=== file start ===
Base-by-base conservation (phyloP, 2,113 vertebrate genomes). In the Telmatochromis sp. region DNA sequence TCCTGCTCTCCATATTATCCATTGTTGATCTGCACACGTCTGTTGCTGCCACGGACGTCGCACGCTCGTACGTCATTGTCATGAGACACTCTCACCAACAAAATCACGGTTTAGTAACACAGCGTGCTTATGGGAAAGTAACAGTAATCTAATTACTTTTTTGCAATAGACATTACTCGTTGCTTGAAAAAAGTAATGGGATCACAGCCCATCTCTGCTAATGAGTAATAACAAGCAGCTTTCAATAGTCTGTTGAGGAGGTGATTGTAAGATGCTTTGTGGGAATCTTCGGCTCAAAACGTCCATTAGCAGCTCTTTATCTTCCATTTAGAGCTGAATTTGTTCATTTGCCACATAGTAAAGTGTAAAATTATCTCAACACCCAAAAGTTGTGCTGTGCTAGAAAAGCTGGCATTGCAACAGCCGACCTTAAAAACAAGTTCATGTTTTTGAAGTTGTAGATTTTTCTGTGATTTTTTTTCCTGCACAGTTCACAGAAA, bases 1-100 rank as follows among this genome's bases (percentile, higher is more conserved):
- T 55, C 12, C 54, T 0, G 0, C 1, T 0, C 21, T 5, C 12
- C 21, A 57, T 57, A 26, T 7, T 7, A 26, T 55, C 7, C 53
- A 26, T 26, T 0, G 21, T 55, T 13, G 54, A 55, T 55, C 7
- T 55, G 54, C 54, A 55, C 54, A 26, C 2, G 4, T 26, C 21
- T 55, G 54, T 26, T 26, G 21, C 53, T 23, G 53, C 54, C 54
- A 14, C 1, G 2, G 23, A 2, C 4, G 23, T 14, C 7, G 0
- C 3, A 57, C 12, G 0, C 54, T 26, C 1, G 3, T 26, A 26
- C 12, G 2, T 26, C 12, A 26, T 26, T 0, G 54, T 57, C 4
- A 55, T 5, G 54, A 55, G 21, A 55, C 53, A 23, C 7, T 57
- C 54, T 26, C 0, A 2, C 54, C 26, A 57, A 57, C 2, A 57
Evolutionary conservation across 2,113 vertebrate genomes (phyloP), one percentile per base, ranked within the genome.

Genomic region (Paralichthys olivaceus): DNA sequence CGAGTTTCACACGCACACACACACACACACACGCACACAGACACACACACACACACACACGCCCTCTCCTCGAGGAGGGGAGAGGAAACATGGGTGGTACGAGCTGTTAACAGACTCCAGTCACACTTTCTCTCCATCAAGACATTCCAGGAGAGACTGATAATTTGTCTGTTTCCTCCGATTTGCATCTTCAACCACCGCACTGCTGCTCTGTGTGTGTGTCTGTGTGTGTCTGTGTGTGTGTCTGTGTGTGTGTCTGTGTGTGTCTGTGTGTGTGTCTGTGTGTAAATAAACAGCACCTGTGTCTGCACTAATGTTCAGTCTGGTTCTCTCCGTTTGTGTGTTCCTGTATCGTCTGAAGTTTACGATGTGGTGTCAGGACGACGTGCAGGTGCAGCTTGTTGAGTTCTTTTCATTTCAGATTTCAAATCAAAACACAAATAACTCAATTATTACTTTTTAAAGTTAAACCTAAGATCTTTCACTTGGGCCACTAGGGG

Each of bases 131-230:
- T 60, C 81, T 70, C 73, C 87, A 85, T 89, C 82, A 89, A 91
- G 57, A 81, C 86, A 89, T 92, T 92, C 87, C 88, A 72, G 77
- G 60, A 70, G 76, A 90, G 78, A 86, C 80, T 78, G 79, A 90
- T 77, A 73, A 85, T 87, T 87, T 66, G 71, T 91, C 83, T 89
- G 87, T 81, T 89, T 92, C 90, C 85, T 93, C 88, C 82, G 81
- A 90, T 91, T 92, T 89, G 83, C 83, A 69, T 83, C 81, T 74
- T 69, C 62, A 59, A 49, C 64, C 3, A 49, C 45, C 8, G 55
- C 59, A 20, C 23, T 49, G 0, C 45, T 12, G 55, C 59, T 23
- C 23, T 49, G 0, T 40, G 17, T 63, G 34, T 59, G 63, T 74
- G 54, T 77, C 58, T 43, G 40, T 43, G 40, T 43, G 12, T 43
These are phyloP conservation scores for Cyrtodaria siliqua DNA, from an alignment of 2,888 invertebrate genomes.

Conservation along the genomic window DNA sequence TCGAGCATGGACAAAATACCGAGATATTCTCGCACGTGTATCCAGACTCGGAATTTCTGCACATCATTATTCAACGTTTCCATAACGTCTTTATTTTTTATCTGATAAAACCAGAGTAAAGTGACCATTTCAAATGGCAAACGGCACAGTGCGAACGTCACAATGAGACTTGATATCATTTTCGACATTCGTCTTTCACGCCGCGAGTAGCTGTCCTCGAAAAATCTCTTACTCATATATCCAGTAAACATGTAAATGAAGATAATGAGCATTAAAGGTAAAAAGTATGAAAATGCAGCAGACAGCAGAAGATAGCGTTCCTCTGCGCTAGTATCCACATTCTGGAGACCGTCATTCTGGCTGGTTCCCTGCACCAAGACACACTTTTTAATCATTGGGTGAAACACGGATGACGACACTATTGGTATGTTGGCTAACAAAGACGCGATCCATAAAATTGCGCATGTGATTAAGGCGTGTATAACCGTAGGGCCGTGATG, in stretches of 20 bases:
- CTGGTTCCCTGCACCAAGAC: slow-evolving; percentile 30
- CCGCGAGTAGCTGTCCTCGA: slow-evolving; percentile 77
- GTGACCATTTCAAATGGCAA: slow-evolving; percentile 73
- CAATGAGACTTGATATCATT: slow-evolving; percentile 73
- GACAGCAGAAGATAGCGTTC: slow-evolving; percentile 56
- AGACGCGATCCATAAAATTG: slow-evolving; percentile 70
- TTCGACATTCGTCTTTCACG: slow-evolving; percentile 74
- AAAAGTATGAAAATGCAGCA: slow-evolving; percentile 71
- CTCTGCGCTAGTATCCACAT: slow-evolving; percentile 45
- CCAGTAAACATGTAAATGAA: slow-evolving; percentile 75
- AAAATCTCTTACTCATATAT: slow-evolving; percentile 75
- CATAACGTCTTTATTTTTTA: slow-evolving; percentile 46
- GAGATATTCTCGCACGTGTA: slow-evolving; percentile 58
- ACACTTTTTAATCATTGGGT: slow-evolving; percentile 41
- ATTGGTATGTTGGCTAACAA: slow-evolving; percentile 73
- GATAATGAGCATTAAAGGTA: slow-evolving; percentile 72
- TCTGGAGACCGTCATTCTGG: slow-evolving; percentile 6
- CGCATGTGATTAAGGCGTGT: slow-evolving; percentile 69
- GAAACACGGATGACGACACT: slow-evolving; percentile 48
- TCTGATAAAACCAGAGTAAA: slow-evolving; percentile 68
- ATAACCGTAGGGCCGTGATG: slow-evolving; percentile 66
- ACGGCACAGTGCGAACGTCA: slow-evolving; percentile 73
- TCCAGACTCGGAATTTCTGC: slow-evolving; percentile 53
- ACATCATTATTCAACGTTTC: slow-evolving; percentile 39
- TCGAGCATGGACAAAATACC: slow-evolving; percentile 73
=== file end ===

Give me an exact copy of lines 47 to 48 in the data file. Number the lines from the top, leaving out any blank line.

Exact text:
- ATAACCGTAGGGCCGTGATG: slow-evolving; percentile 66
- ACGGCACAGTGCGAACGTCA: slow-evolving; percentile 73